Frisch et al claim that “the AAP report lacks a serious discussion of the central ethical dilemma with, on one side, parents’ right to act in the best interest of the child … and, on the other side, infant boys’ basic right to physical integrity in the absence of compelling reasons for surgery.” The authors’ argument about the basic right to physical integrity is an important one, but it needs to be balanced by other considerations. The right to physical integrity is easier to defend in the context of a procedure that offers no potential benefit, but the assertion by Frisch et al of ‘no benefit’ is clearly contradicted by the published scientific peer-reviewed evidence. Although task force members did not find the data sufficiently compelling to justify a recommendation for routine neonatal circumcision, we did find that the benefits are substantial enough to allow parents to make this decision for their male children. This stance is very similar to that of The Canadian Medical Society, the British Medical Association, and the Royal Australasian College of Physicians. Frisch et al appeal to the ethical precept “First, do no harm,” but they fail to recognize that in situations in which a preventive benefit exists, harm can also be done by failing to act. Whereas there are rare situations in which a male will be harmed by a circumcision procedure, it is also true that some males will be harmed by not being circumcised. Simply because it is difficult to identify exactly which individuals have suffered a harm because they were not circumcised should not lead one to discount the very real harms that might befall some men by not being circumcised. There is no easy answer to this issue ethically. Regardless of what decision is made on behalf of a young male, harm might result from that decision. That is precisely why the AAP task force members found that this decision properly remains with parents and that parents should have information about both potential benefits and potential harms as they make this decision for their child.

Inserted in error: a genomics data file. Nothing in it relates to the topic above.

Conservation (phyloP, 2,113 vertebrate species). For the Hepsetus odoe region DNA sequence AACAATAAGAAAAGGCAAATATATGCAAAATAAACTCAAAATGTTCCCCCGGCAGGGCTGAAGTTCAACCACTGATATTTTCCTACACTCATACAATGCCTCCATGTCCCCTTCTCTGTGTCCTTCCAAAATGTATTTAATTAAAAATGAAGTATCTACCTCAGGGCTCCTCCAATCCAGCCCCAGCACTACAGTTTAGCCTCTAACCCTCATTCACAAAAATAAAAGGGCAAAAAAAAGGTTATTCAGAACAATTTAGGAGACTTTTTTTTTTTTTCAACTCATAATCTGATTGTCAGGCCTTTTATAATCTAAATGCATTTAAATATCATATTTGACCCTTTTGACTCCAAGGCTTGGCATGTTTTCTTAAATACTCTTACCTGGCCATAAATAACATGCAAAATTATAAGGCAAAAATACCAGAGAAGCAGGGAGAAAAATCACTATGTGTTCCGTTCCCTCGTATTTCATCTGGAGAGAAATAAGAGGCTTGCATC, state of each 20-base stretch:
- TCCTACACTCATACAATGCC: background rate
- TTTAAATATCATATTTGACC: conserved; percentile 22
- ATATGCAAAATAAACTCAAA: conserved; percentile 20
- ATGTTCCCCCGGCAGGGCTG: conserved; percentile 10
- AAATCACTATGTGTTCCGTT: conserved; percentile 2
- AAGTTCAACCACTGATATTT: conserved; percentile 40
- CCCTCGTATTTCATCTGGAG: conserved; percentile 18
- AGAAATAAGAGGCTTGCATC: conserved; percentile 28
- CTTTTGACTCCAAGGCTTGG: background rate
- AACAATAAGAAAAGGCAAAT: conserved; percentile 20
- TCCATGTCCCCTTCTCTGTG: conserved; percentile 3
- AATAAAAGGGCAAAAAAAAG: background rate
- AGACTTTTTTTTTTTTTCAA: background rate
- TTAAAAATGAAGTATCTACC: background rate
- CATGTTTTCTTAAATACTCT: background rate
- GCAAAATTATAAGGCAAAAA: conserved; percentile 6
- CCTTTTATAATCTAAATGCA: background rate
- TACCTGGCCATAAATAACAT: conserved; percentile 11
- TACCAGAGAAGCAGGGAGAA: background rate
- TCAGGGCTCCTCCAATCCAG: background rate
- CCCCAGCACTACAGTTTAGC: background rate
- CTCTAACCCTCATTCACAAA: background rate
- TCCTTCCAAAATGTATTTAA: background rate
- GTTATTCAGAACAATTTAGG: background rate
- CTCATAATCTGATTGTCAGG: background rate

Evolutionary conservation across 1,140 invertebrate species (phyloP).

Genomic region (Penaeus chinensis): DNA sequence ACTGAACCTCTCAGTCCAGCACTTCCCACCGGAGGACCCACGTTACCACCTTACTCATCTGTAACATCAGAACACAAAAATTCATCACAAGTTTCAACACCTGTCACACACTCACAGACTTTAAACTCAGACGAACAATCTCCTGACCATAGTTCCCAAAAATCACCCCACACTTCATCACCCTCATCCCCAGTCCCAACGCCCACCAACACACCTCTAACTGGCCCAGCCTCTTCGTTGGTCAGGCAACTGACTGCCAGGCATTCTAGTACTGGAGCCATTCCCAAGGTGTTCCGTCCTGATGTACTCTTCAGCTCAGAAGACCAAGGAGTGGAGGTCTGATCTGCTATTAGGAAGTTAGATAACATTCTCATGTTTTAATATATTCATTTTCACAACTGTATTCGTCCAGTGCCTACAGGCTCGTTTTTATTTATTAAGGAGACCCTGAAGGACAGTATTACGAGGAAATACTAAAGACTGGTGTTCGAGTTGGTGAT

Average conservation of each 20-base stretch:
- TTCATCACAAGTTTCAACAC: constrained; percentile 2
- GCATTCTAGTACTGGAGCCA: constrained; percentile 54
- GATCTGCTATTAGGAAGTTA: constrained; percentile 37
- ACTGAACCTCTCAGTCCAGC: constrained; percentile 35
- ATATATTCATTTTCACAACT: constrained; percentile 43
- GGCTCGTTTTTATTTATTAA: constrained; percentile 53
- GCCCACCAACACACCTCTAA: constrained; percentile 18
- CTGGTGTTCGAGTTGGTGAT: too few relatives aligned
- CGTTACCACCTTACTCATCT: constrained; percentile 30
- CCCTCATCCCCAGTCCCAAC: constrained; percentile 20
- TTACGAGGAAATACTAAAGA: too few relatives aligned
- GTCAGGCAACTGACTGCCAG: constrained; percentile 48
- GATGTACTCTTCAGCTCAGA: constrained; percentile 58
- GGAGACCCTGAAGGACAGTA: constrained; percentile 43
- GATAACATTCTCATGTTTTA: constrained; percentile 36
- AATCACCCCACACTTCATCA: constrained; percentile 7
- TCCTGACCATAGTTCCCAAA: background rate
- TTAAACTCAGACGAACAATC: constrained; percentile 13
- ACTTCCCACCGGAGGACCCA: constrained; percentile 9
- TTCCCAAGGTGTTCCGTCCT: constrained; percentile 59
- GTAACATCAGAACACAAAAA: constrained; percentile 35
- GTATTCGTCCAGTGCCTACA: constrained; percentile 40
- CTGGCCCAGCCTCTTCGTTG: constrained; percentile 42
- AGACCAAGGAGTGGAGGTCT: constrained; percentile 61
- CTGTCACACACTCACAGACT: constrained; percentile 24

TASK FORCE ON CIRCUMCISION 2012